We produce different speech sounds in tongue twisters (“She sells sea-shells on the sea shore.”) and in everyday speech because we are able to move our tongue to different positions within the mouth, and also by producing sounds in different ways. Some sounds are ‘quiet blowing sounds’ such as ‘f’, ‘s’, ‘sh’; some other sounds are ‘noisy sounds’ such as ‘z’, or ‘r’.

Be aware that some sounds develop earlier, some sounds develop later.

The general developmental order of speech is ‘from the outside in’. This means that it is easier for your child to use their lips and jaw than their tongue. Hence, it is important to note that some sounds don’t come as easily as the others.

Be aware that not all words that begin with the same letter or sound will be equally easy or difficult.

A child who is having difficulty saying “k” sounds will find it easier to say the sound in a word such as “kite” where the mouth is more open and there is more space for the tongue at the back of the mouth compared to saying it correctly in “key” where the mouth is more closed.

Be aware that getting from where he is right now to the target sound may take a few intermediate steps.

For instance, if your child cannot say “the” and says “ge” instead, she may need to learn to progress from ‘g’ to ‘d’ and then ‘th’. Anything that moves her in the right direction is progress.

Now that we’ve gone through the ‘why’, it’s time for the ‘how’:

Here are the top 3 speech therapy tips:

1. Slow Down, emphasize the sound and do everything you can to show your child the necessary tongue and lip movements.

If your child says ‘totate’ instead of “chocolate”, rather than just telling your child ‘No, say chocolate’, at your usual conversational speed, try to slow down, and emphasize the sound: ‘ch-ocolate‘. Exaggerate what you do with your mouth. Look in a mirror together with your child while you are teaching so that he can see what you are both doing.

If your child cannot say the entire word, at least try to get a small part of the word right, for example, just being able to say the sound on its own “ch-ch-ch” or even just the sound partly right, such as just being able to blow out the air, or just rounding the lips.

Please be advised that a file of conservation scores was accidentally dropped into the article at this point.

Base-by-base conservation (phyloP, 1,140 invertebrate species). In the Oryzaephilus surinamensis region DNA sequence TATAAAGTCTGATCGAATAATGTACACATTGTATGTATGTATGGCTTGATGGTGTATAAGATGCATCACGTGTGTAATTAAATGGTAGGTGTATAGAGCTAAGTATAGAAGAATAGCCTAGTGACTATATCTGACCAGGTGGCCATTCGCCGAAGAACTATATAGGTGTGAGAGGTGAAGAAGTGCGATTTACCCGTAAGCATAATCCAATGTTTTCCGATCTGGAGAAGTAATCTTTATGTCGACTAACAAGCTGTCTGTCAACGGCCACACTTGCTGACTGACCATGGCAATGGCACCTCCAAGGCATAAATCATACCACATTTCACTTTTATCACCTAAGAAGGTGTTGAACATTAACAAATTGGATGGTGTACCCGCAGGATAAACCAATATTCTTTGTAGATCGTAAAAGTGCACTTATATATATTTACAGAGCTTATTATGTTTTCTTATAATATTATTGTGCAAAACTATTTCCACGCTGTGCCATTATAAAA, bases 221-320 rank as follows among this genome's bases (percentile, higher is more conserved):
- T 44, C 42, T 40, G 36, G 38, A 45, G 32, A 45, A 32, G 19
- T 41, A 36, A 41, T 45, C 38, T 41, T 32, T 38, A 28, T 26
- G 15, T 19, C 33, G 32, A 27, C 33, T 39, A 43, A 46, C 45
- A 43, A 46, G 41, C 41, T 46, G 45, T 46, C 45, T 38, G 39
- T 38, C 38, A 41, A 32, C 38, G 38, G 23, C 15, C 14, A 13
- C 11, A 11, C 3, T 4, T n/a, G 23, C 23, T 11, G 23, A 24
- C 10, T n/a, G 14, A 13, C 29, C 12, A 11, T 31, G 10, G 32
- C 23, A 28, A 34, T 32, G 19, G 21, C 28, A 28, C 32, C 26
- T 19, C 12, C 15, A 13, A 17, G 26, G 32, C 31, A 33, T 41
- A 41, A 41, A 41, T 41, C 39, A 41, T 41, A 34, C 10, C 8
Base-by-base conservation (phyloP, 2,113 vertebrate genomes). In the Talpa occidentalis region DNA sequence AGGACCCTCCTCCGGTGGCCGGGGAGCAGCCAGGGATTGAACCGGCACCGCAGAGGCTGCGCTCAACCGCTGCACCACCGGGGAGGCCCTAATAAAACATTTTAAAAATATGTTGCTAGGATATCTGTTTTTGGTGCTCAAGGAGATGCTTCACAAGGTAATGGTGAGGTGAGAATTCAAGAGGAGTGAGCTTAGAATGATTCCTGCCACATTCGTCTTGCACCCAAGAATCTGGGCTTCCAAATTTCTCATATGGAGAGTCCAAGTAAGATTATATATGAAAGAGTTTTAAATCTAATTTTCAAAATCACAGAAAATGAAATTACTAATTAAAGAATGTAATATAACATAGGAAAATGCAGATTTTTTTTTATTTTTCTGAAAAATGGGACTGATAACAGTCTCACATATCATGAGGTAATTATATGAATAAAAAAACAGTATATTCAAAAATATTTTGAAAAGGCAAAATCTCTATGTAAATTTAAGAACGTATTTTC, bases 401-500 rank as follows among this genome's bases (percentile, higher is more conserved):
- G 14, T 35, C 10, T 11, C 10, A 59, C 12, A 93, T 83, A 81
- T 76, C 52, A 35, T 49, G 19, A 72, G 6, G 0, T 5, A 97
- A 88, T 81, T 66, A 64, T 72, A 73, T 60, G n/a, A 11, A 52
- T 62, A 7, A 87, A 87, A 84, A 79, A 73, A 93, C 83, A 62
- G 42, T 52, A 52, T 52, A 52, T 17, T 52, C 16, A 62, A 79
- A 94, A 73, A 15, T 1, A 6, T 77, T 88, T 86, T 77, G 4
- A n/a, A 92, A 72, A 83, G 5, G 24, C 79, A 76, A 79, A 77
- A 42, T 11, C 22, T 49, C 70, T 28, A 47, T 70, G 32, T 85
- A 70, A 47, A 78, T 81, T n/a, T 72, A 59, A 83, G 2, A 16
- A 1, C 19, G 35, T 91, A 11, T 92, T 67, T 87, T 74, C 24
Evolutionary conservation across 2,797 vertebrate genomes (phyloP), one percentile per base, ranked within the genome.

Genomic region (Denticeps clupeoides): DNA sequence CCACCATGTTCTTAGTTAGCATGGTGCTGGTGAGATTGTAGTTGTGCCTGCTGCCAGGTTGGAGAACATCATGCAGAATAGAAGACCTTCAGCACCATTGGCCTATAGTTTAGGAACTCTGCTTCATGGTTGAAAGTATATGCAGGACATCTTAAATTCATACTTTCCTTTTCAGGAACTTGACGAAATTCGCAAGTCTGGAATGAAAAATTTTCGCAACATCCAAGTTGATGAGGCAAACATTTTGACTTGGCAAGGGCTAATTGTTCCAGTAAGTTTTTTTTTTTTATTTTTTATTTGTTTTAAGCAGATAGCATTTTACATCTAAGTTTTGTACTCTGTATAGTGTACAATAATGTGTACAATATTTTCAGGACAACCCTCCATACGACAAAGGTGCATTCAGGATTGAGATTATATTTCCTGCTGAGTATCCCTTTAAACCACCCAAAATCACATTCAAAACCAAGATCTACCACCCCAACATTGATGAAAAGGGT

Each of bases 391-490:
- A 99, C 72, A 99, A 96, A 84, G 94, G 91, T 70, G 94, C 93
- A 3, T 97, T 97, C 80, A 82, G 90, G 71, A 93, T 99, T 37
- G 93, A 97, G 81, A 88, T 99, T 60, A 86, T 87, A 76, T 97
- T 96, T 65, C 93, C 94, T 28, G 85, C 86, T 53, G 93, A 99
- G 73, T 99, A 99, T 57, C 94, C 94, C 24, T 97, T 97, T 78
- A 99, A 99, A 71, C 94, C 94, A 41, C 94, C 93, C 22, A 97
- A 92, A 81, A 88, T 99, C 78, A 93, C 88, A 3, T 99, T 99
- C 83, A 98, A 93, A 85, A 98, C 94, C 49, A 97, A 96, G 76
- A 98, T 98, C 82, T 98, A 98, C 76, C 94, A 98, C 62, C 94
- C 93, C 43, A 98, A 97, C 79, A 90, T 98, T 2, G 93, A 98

2. Help your child to hear what it’s not and what it is.

Help your child to avoid mistakes and say sounds correctly by showing them what it is not and what it is. For example, “I don’t have any coyour pencils, these are all colour pencils. What would you like?” Your child will be more likely to say “colour pencil” correctly.

It is also important for you to give them very clear feedback. This includes mimicking what your child is doing, or describe the sound in a language your child can understand. For example, you could say: “If you say ‘-op’ your friend may not understand you. It’s a quiet sound ‘h-op’.”

3. One Game Changer Tip: Teach it aloud, then say it silently, then say it aloud again.

One great speech therapy tip I found with my experience is to focus the on the movement of the mouth. Ask your child to say the word, for example, ‘strawberry’ with you. On the second attempt, just mouth the word without saying it aloud.

Encourage your child to move his mouth in the same way. This allows your child to focus more on the movements of the mouth. Using a mirror can help your child see exactly how they are moving their mouths.

Please understand that correcting unclear speech through speech therapy exercises is a process. Being able to do it slowly is better than not being able to do it at all. Speech therapy for learning the necessary lip and tongue movements is more like learning to dance or how to play the piano rather than learning a new language.

Just knowing the word is not the same as being able to move the tongue quickly enough to say the word. It takes practice and the more you practice, the better you get. So you want to try to get your child to say the word more than just once. One time is NOT practice.

Remember: your child is where he is right now because of how he learns so far. If your child learns speech differently, he needs to be taught differently. Seek help from a professional and consult a speech therapist.

Working along with a speech therapist will save you and your child a lot of time and frustration. More often than not, your child will also enjoy the speech therapy sessions too!